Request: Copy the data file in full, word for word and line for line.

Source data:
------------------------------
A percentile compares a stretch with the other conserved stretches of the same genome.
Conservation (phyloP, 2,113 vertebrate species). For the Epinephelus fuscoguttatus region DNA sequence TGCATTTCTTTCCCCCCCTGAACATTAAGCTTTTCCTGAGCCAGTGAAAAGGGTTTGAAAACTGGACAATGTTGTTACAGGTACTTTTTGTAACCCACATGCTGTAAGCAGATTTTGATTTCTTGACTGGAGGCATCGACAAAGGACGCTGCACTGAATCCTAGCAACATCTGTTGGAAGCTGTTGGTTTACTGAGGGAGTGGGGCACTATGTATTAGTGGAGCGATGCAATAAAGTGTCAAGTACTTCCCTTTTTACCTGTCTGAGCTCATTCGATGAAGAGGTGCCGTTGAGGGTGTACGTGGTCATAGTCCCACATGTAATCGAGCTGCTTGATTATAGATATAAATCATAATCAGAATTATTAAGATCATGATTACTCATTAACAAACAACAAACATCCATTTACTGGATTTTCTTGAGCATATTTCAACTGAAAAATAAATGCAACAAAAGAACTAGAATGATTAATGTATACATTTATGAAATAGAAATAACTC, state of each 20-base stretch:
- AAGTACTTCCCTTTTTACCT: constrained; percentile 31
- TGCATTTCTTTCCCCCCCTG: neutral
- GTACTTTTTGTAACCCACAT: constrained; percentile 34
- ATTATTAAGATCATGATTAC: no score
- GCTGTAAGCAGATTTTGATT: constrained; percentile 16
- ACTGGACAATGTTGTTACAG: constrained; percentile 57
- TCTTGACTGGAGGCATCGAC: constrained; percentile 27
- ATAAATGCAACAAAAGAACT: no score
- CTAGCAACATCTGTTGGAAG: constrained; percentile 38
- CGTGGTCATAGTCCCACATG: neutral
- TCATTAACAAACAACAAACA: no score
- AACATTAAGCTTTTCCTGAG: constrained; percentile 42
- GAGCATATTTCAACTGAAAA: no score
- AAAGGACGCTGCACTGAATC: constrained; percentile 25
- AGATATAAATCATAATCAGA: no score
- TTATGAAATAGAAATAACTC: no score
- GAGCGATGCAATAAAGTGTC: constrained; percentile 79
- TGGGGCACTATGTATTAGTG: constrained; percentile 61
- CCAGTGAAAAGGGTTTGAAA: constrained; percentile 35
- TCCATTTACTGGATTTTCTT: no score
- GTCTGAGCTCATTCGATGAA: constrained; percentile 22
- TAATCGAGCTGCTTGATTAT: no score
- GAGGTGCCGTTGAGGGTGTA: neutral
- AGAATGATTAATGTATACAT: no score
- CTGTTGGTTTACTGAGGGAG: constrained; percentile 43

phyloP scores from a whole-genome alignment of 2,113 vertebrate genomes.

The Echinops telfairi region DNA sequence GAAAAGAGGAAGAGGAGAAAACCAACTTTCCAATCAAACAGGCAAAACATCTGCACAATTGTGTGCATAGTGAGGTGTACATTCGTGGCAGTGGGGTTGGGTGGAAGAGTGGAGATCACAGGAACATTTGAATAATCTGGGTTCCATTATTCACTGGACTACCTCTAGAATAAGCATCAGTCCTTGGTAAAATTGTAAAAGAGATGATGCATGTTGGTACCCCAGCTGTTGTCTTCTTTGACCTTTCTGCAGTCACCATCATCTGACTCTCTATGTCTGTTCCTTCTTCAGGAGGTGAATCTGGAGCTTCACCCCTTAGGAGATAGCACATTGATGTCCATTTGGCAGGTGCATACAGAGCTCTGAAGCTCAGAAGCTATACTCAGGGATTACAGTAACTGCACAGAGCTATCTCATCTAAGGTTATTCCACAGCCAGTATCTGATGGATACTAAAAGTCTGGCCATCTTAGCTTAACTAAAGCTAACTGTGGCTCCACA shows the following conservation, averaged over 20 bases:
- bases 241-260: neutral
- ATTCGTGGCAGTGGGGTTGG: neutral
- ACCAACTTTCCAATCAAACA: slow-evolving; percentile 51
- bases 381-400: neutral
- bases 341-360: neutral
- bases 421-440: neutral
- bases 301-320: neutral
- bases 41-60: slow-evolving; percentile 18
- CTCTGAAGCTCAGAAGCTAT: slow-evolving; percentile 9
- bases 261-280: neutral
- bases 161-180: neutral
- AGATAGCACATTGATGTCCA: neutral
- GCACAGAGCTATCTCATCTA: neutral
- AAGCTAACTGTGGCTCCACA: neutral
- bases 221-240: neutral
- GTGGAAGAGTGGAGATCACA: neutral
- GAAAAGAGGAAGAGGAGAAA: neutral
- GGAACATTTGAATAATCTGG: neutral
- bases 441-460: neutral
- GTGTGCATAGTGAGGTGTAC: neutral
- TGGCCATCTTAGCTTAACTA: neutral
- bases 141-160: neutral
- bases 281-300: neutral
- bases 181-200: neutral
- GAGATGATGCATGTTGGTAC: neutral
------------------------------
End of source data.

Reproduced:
A percentile compares a stretch with the other conserved stretches of the same genome.
Conservation (phyloP, 2,113 vertebrate species). For the Epinephelus fuscoguttatus region DNA sequence TGCATTTCTTTCCCCCCCTGAACATTAAGCTTTTCCTGAGCCAGTGAAAAGGGTTTGAAAACTGGACAATGTTGTTACAGGTACTTTTTGTAACCCACATGCTGTAAGCAGATTTTGATTTCTTGACTGGAGGCATCGACAAAGGACGCTGCACTGAATCCTAGCAACATCTGTTGGAAGCTGTTGGTTTACTGAGGGAGTGGGGCACTATGTATTAGTGGAGCGATGCAATAAAGTGTCAAGTACTTCCCTTTTTACCTGTCTGAGCTCATTCGATGAAGAGGTGCCGTTGAGGGTGTACGTGGTCATAGTCCCACATGTAATCGAGCTGCTTGATTATAGATATAAATCATAATCAGAATTATTAAGATCATGATTACTCATTAACAAACAACAAACATCCATTTACTGGATTTTCTTGAGCATATTTCAACTGAAAAATAAATGCAACAAAAGAACTAGAATGATTAATGTATACATTTATGAAATAGAAATAACTC, state of each 20-base stretch:
- AAGTACTTCCCTTTTTACCT: constrained; percentile 31
- TGCATTTCTTTCCCCCCCTG: neutral
- GTACTTTTTGTAACCCACAT: constrained; percentile 34
- ATTATTAAGATCATGATTAC: no score
- GCTGTAAGCAGATTTTGATT: constrained; percentile 16
- ACTGGACAATGTTGTTACAG: constrained; percentile 57
- TCTTGACTGGAGGCATCGAC: constrained; percentile 27
- ATAAATGCAACAAAAGAACT: no score
- CTAGCAACATCTGTTGGAAG: constrained; percentile 38
- CGTGGTCATAGTCCCACATG: neutral
- TCATTAACAAACAACAAACA: no score
- AACATTAAGCTTTTCCTGAG: constrained; percentile 42
- GAGCATATTTCAACTGAAAA: no score
- AAAGGACGCTGCACTGAATC: constrained; percentile 25
- AGATATAAATCATAATCAGA: no score
- TTATGAAATAGAAATAACTC: no score
- GAGCGATGCAATAAAGTGTC: constrained; percentile 79
- TGGGGCACTATGTATTAGTG: constrained; percentile 61
- CCAGTGAAAAGGGTTTGAAA: constrained; percentile 35
- TCCATTTACTGGATTTTCTT: no score
- GTCTGAGCTCATTCGATGAA: constrained; percentile 22
- TAATCGAGCTGCTTGATTAT: no score
- GAGGTGCCGTTGAGGGTGTA: neutral
- AGAATGATTAATGTATACAT: no score
- CTGTTGGTTTACTGAGGGAG: constrained; percentile 43

phyloP scores from a whole-genome alignment of 2,113 vertebrate genomes.

The Echinops telfairi region DNA sequence GAAAAGAGGAAGAGGAGAAAACCAACTTTCCAATCAAACAGGCAAAACATCTGCACAATTGTGTGCATAGTGAGGTGTACATTCGTGGCAGTGGGGTTGGGTGGAAGAGTGGAGATCACAGGAACATTTGAATAATCTGGGTTCCATTATTCACTGGACTACCTCTAGAATAAGCATCAGTCCTTGGTAAAATTGTAAAAGAGATGATGCATGTTGGTACCCCAGCTGTTGTCTTCTTTGACCTTTCTGCAGTCACCATCATCTGACTCTCTATGTCTGTTCCTTCTTCAGGAGGTGAATCTGGAGCTTCACCCCTTAGGAGATAGCACATTGATGTCCATTTGGCAGGTGCATACAGAGCTCTGAAGCTCAGAAGCTATACTCAGGGATTACAGTAACTGCACAGAGCTATCTCATCTAAGGTTATTCCACAGCCAGTATCTGATGGATACTAAAAGTCTGGCCATCTTAGCTTAACTAAAGCTAACTGTGGCTCCACA shows the following conservation, averaged over 20 bases:
- bases 241-260: neutral
- ATTCGTGGCAGTGGGGTTGG: neutral
- ACCAACTTTCCAATCAAACA: slow-evolving; percentile 51
- bases 381-400: neutral
- bases 341-360: neutral
- bases 421-440: neutral
- bases 301-320: neutral
- bases 41-60: slow-evolving; percentile 18
- CTCTGAAGCTCAGAAGCTAT: slow-evolving; percentile 9
- bases 261-280: neutral
- bases 161-180: neutral
- AGATAGCACATTGATGTCCA: neutral
- GCACAGAGCTATCTCATCTA: neutral
- AAGCTAACTGTGGCTCCACA: neutral
- bases 221-240: neutral
- GTGGAAGAGTGGAGATCACA: neutral
- GAAAAGAGGAAGAGGAGAAA: neutral
- GGAACATTTGAATAATCTGG: neutral
- bases 441-460: neutral
- GTGTGCATAGTGAGGTGTAC: neutral
- TGGCCATCTTAGCTTAACTA: neutral
- bases 141-160: neutral
- bases 281-300: neutral
- bases 181-200: neutral
- GAGATGATGCATGTTGGTAC: neutral